The 2015 NFL season is here. Time for some fearless predictions.
I’m already on record as picking the Seattle Seahawks to beat the Baltimore Ravens in the Super Bowl.
Let’s get into individual honors and other projections for the year.
Adrian Peterson, RB, Minnesota. You know, after the child-abuse scandal that caused him to miss virtually all of the 2014 season, he’s going to play with a massive chip on his shoulder. And an angry Peterson should be good for about 2,000 rushing yards and some additional strong production as a receiver.
Honorable mentions: J.J. Watt, DE, Houston; Russell Wilson, QB, Seattle; Aaron Rodgers, QB, Green Bay; Andrew Luck, QB, Indianapolis.
Offensive Player of the Year
Ben Roethlisberger, QB, Pittsburgh. He can play pitch-and-catch all season long with his talented receivers, especially Antonio Brown. He’ll be even more dangerous once wide receiver Martavis Bryant and running back Le’Veon Bell return from suspensions.
Honorable mentions: Tom Brady, QB, New England; Peterson, RB, Minnesota; Marshawn Lynch, RB, Seattle; Rodgers, QB, Green Bay; Rob Gronkowski, TE, New England.
Defensive Player of the Year
Watt, DE, Houston. No one really can be mentioned in the same breath as this guy for this honor. If he hasn’t already established himself as the most dominant defensive player in NFL history, he’ll lock that up this season. The guy is the epitome of an athletic freak.
Honorable mention: Von Miller, OLB, Denver; Justin Houston, OLB, Kansas City; Mario Williams, DE, Buffalo.
Offensive Rookie of the Year
Marcus Mariota, QB, Tennessee. He has a decent chance of thriving in the Titans’ offense, which is designed to help him find early success. He’s also getting some very good coaching from Ken Whisenhunt and his offensive staff.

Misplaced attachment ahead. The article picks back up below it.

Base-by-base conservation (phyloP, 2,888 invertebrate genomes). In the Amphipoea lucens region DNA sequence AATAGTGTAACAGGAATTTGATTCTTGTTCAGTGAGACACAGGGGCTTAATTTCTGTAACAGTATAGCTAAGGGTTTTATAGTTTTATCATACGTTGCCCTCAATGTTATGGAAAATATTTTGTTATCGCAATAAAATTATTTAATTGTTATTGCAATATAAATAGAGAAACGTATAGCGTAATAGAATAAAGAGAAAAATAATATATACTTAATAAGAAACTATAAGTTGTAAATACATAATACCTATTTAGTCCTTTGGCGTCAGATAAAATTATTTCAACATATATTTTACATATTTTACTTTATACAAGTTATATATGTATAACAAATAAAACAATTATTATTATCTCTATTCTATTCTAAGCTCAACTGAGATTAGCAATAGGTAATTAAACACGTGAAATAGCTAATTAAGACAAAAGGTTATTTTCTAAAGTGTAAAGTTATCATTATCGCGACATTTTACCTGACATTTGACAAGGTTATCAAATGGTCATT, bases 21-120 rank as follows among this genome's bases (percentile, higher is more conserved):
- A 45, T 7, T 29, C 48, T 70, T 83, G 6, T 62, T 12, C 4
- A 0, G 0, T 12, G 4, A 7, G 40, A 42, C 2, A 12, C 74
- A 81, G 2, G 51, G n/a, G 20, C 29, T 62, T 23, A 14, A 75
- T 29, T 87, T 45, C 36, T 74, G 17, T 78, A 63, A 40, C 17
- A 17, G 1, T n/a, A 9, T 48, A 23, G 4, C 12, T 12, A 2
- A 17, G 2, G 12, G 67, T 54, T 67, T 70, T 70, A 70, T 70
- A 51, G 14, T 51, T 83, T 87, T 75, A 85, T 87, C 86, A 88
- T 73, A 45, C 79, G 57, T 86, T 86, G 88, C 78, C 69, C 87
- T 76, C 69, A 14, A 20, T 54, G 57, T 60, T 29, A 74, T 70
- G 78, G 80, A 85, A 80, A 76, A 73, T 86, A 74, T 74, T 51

Honorable mentions: Jameis Winston, QB, Tampa Bay; Ameer Abdullah, RB, Detroit; Amari Cooper, WR, Oakland; Melvin Gordon, RB, San Diego.
Defensive Rookie of the Year
Vic Beasley, DE, Atlanta. He’s an extremely explosive player with an exceptional first step off the line. He did himself a tremendous favor by staying at Clemson for his senior season – even though he would have been a high pick as a junior last year – because it allowed him to polish his skills as a pass-rusher. Having former Seahawks defensive coordinator Dan Quinn as his head coach is another plus.
Honorable mentions: Frank Clark, DE, Seattle; Shaq Thompson, LB, Carolina; Randy Gregory, DE, Dallas; Shane Ray, LB, Denver.
Comeback Player of the Year
Peterson, RB, Minnesota. It’s hard to imagine anyone else being more deserving, given the likelihood that he’s going to have a monster season after missing all of that time and going through all of that turmoil last year.
Honorable mention: Sam Bradford, QB, Philadelphia.
Coach of the Year
Mike Zimmer, Minnesota. He’s putting together something pretty special. His deft handling of the Peterson situation might have been the best move of the offseason. Having offensive coordinator Norv Turner deftly handle second-year quarterback Teddy Bridgewater should go a long way toward allowing the Vikings to make some noise.